The life of a minister’s family can be quite exciting.  In my case I was transplanted from England to Jamaica at a young age.  Between birth and my early twenties I moved six times.  I learned to adapt and make friends easily.  Even though I was often the odd one out in a group, I loved nothing better than to fit in.  As far as I was concerned, I was no different from anyone else.  And yet I was.  From growing up white in rural Jamaica, to going back to England for nursing school, and having parents who lived in Jamaica, my story was irregular.  When I landed in Miami I was finally home.  I was no longer the odd man out.  Just about everyone I met had a story.  They were all transplants, they were all irregulars.  We were all living in a city of misfits.  But my extraordinary life has also given me options: I can feel as if I am home in many places.  I have now lived in South Florida for over 38 years, and for 37 of those years I lived in the same house.  The family across the street were there when I moved in.  My next door neighbor moved in one year after me.  Continuity.  Familiarity.  Comfort.  So last week when I uprooted myself from the familiar, and moved into a new home, it was both exciting and scary.  My next door neighbor declared it to be ‘devastating’.  Where was he to turn for health advice, for a quick consultation, for someone to tie his tie for him?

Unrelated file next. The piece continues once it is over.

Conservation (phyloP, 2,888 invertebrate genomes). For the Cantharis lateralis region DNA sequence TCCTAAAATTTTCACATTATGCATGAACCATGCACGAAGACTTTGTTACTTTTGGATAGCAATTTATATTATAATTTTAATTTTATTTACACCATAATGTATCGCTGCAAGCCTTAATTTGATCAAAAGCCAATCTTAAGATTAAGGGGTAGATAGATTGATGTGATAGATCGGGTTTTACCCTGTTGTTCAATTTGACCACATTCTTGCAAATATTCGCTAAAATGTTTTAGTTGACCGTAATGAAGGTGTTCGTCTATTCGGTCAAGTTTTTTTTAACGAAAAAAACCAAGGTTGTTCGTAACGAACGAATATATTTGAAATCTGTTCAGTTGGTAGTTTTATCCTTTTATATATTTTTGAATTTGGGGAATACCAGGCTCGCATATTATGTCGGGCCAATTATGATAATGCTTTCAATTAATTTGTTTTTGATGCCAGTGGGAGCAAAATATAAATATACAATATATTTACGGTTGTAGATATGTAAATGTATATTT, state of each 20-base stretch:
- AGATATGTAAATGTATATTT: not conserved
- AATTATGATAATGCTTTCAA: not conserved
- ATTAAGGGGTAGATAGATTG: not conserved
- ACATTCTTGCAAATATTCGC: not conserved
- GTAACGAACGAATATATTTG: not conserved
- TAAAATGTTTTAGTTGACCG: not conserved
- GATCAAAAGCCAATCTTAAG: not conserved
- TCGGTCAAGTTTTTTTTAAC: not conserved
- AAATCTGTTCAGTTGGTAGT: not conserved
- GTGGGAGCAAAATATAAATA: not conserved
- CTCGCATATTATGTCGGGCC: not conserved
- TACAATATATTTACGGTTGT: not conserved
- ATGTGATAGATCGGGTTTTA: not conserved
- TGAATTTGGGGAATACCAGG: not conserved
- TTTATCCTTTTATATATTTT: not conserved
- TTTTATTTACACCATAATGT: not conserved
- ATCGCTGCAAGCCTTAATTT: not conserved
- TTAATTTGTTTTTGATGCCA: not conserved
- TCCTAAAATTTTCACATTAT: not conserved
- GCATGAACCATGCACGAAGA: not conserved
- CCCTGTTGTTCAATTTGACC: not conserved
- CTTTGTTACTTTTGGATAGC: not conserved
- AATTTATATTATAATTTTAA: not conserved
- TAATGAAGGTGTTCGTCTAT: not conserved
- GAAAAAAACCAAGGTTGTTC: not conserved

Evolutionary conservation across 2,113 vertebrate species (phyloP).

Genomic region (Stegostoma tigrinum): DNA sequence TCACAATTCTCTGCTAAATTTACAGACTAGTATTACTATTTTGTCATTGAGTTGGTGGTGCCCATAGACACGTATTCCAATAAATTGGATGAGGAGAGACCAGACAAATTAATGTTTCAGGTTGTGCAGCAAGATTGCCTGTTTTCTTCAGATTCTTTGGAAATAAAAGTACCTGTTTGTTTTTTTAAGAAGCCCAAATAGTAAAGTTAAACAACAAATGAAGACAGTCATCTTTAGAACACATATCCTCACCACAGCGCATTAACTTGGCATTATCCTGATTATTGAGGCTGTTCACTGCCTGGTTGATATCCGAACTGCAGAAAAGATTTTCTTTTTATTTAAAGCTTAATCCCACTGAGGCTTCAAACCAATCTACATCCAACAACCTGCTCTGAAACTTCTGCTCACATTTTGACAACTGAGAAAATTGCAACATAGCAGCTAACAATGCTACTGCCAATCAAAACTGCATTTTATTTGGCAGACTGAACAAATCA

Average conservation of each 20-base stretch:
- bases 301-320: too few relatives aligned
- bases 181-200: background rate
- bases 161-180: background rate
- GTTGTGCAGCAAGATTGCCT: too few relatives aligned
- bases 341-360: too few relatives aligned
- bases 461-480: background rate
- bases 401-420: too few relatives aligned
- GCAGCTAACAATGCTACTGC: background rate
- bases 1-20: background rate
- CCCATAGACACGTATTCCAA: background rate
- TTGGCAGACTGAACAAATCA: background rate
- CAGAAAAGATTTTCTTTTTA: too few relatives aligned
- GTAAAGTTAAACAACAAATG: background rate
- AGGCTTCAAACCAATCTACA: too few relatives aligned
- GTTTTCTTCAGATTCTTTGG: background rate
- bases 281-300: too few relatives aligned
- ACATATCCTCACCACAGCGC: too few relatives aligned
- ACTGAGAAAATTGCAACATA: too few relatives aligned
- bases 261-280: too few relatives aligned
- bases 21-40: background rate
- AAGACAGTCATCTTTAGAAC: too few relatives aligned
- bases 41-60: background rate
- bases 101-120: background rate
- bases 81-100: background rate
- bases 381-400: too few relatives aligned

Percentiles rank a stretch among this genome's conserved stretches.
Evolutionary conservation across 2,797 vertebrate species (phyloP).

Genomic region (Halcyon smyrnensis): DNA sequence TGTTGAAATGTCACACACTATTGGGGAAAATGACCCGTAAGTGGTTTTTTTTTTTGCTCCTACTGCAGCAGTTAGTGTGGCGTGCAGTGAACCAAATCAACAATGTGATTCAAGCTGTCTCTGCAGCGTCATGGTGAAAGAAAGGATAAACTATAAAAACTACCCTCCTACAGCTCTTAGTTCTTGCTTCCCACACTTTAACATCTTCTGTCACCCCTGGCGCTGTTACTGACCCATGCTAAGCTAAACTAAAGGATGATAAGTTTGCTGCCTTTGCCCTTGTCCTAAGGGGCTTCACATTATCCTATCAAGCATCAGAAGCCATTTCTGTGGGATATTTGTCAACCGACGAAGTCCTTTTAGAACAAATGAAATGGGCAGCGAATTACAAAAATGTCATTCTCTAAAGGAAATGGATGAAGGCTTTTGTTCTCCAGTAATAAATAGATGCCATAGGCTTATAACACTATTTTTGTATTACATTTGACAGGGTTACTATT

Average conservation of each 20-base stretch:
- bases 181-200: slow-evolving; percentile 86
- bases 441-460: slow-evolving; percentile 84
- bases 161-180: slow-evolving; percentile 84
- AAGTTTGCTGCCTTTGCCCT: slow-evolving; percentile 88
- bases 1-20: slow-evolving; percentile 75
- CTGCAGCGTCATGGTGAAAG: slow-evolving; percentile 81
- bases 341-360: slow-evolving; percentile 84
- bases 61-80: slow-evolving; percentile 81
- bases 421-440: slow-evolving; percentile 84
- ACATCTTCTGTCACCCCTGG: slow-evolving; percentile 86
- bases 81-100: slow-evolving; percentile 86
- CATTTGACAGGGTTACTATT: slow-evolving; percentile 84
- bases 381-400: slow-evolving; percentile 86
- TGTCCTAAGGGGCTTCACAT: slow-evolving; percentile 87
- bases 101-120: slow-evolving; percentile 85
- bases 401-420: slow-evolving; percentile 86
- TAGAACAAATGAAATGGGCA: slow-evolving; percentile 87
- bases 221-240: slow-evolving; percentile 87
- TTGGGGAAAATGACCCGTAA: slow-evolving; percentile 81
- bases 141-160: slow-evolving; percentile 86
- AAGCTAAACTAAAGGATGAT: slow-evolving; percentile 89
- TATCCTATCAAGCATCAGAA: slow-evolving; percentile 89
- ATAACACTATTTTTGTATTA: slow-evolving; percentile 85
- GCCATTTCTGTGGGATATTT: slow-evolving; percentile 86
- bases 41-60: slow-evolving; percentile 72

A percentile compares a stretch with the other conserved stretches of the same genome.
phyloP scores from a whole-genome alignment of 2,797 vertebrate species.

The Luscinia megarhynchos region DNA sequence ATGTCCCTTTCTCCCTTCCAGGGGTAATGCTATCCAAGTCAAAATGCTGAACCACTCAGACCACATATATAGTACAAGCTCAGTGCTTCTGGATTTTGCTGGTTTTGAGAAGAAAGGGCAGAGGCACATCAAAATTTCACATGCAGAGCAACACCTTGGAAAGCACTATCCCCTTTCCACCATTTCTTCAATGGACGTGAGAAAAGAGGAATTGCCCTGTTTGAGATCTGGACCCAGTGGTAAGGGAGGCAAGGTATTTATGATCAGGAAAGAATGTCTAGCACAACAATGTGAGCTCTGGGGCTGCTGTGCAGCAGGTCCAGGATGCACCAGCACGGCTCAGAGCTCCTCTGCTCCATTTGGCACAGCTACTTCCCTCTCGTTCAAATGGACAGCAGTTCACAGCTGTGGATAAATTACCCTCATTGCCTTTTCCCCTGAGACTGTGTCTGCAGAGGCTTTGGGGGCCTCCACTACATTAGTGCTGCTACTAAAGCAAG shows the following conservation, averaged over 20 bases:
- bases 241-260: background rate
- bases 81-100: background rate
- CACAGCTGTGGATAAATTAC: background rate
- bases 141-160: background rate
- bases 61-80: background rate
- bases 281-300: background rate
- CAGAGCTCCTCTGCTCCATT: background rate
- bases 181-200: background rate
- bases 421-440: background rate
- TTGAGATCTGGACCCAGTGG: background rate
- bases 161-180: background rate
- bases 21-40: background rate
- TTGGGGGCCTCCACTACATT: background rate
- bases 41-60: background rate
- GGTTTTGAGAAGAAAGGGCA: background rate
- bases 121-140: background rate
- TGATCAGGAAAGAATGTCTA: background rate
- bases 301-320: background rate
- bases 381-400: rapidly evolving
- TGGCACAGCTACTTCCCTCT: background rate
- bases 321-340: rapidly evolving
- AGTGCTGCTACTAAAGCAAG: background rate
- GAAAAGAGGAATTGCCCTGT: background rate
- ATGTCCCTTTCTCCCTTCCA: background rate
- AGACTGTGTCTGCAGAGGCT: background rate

But sometimes we have to shake things up, to reinvent ourselves.  When we get too comfortable in one spot we stop growing.  I am one of those lucky parents who never experienced the empty nest syndrome.  It always happened that as one child would move out, one (or more!) would move back in.  It meant that I never had to worry about getting locked out, there was usually someone there to let me back in.  Errands to run?  There would be someone who could run to the store for me, fill up my car with gas, get some money out of the ATM.  So this is new.  To move into a new nest with no grandkids marching into my room, demanding that I answer their questions, or solve their fights.  No one in the kitchen making something delicious.

Yet I have been given the opportunity to see life from a new perspective.  Even as I have downsized, I have upsized; into a two story home with a large circular bathroom window that gives me elevated views of the sunrise (I have been late for work twice this week as a result! Not to mention the longer commute!).  The window on the opposite wall gives me views of the sunset.  I have a corner outside to sit under a live oak tree draped in Spanish moss, feeling the breeze and unwinding after a long day.  It is no mansion, but it is my castle, a place to create new memories.  It will be a while before I know where anything is, which at times makes me quite anxious, but it will also create an opportunity for me to discover anew things I forgot I had, and discard old junk that I have been clinging on to for no reason.

This Friday morning I hope you are happy with your choices to be who you are, unapologetically you.  I hope you love the life you are living, and as a friend posted on facebook this week, I hope you can laugh with abandon.  Life gives us many opportunities to be frustrated, challenged, or scared.  Yet we can choose to see opportunities and jokes, be excited instead of afraid.

Have a wonderful weekend Family!

One Love!

Namaste!